A new material for solar panels could make them cheaper, more efficient

December 11, 2013 by Tona Kunz
An illustration of the perovskite crystal fabricated in the experiment. Click to enlarge. Credit: Felice Macera.

A unique solar panel design made with a new ceramic material points the way to potentially providing sustainable power cheaper, more efficiently, and requiring less manufacturing time. It also reaches a four-decade-old goal of discovering a bulk photovoltaic material that can harness energy from visible and infrared light, not just ultraviolet light.

Scaling up this new design from its tablet-size prototype to a full-size solar panel would be a large step toward making solar power affordable compared with other means of producing electricity. It would also help the nation toward its goal of creating a that receives one-third of its power through wind and solar sources.

This affordable sun-powered future could be closer than we think thanks to early tests on this new material, which was developed by a team led by scientists at the University of Pennsylvania and Drexel University. The tests were conducted, in part, at the Advanced Photon Source housed at the U.S. Department of Energy's Argonne National Laboratory.

The team created a new class of ceramic materials that has three main benefits. First, it can produce a solar panel that is thinner than today's silicon-based market leaders by using one material to do the work of two. Second, it uses cheaper materials than those used in today's high-end thin-film solar panels. Third, the material is ferroelectric, which means it can switch polarity, a key trait for exceeding the theorized limits of today's .

Part of the reason have low efficiency is that the particles collected from the sun enter the solar cell and spread out in all directions. Getting them all to flow one direction typically requires layers of different channeling material. Each time the particles pass between these layers some get lost, decreasing the energy efficiency of the solar cell. The team's new design uses fewer layers to limit loss and uses ferroelectric material to use up less energy channeling the particles.

It took more than five years to model and design a material with this combination of properties. The material uses perovskite crystals made with a combination of potassium niobate and barium nickel niobate. It has shown significant improvement over today's classic ferroelectric material. The new material can absorb six times more energy and transfer a photocurrent 50 times denser. Further tuning of the material's composition should expand efficiency, the scientists say.

"This family of materials is all the more remarkable because it is comprised of inexpensive, non-toxic and earth-abundant elements, unlike compound semiconductor materials currently used in efficient thin-film solar cell technology," said Jonathan Spanier, a team member from Drexel's Department of Materials Science and Engineering.

The work is outlined in a paper "Perovskite oxides for visible-light-absorbing ferroelectric and photovoltaic " published last month in the journal Nature.

The researchers used X-ray crystallography and powder diffraction at Sector 11 of the APS to ensure the material had the crystal structure and symmetry they intended. This instrument and its unique mail-in program afford convenient and rapid access to the highest-resolution powder diffraction data available in North America, providing a very detailed and accurate picture of this 's atomic structure.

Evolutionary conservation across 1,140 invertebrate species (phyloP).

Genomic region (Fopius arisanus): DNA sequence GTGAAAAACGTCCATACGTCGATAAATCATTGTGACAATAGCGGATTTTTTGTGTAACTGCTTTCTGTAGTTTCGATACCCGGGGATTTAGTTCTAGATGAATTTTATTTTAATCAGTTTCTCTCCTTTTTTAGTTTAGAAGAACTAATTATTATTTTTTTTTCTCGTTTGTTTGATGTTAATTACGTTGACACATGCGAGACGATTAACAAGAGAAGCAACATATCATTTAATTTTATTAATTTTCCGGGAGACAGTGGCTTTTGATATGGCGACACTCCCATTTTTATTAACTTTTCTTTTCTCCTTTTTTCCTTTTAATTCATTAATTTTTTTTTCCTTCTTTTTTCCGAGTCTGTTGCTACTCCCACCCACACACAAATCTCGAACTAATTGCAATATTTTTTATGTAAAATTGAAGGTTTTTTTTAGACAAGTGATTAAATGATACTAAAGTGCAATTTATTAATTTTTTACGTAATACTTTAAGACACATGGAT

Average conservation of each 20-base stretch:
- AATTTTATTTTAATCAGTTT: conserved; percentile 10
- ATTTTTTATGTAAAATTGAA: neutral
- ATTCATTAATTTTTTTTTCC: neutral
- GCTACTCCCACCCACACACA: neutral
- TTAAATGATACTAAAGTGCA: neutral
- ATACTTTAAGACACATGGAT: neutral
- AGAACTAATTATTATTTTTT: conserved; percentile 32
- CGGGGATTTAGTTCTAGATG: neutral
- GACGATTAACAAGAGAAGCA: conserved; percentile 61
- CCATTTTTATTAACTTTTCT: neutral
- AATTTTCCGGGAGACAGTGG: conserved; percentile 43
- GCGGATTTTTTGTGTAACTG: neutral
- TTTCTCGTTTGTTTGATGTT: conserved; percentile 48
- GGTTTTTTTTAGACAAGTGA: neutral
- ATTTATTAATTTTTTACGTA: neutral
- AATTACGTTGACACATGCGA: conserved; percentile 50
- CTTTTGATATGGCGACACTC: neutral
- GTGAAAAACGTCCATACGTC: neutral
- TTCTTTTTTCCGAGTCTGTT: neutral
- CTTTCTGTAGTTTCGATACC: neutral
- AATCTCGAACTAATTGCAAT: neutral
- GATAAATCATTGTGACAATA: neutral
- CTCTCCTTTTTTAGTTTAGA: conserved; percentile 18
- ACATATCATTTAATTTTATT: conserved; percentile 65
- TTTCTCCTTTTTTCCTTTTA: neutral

Using a suite of experimental tools, the research team demonstrated the material's ability to move energy in one direction without crossing layers, thus minimizing energy loss. This ability called bulk photovoltaic effect has been known since the 1970s but, until now, was only observable in ultraviolet light, and most of the energy from the sun is in the visible and infrared spectrum.

By adjusting the percentages of component elements in this new material, the research team demonstrated that they can reduce the amount of energy needed to induce conduction, a level called bandgap.

"The parent material's bandgap is in the UV range," Spanier said, "but adding just 10 percent of the barium nickel niobate moves the bandgap into the visible range and close to the desired value for efficient solar-energy conversion."

Explore further: Scientists seek a newer, cheaper solar panel

More information: www.nature.com/nature/journal/ … ull/nature12622.html

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1.3 / 5 (10) Dec 11, 2013
Wow more free power!!!!! When I was a kid I remember browsing through the JC Whitney catalog and looking at all the improvements that I could make to my car. If I bought and installed all of them I could actually improve my gas mileage so much that my gas tank would start to overflow in just a few miles.
3.4 / 5 (5) Dec 11, 2013
Sorry to say, but this excerpt is poorly written. What's this talk about "collecting particles from the sun" and spreading and flowing those "particles" around? The "particle" arriving from the sun (if so to speak) would be photons whose energy would be used to generate pairs of electrons and holes (call it carrier generation). Which in turn would be travelling around in the solar cell. And they do not "get lost" between layers, if anything they recombinate.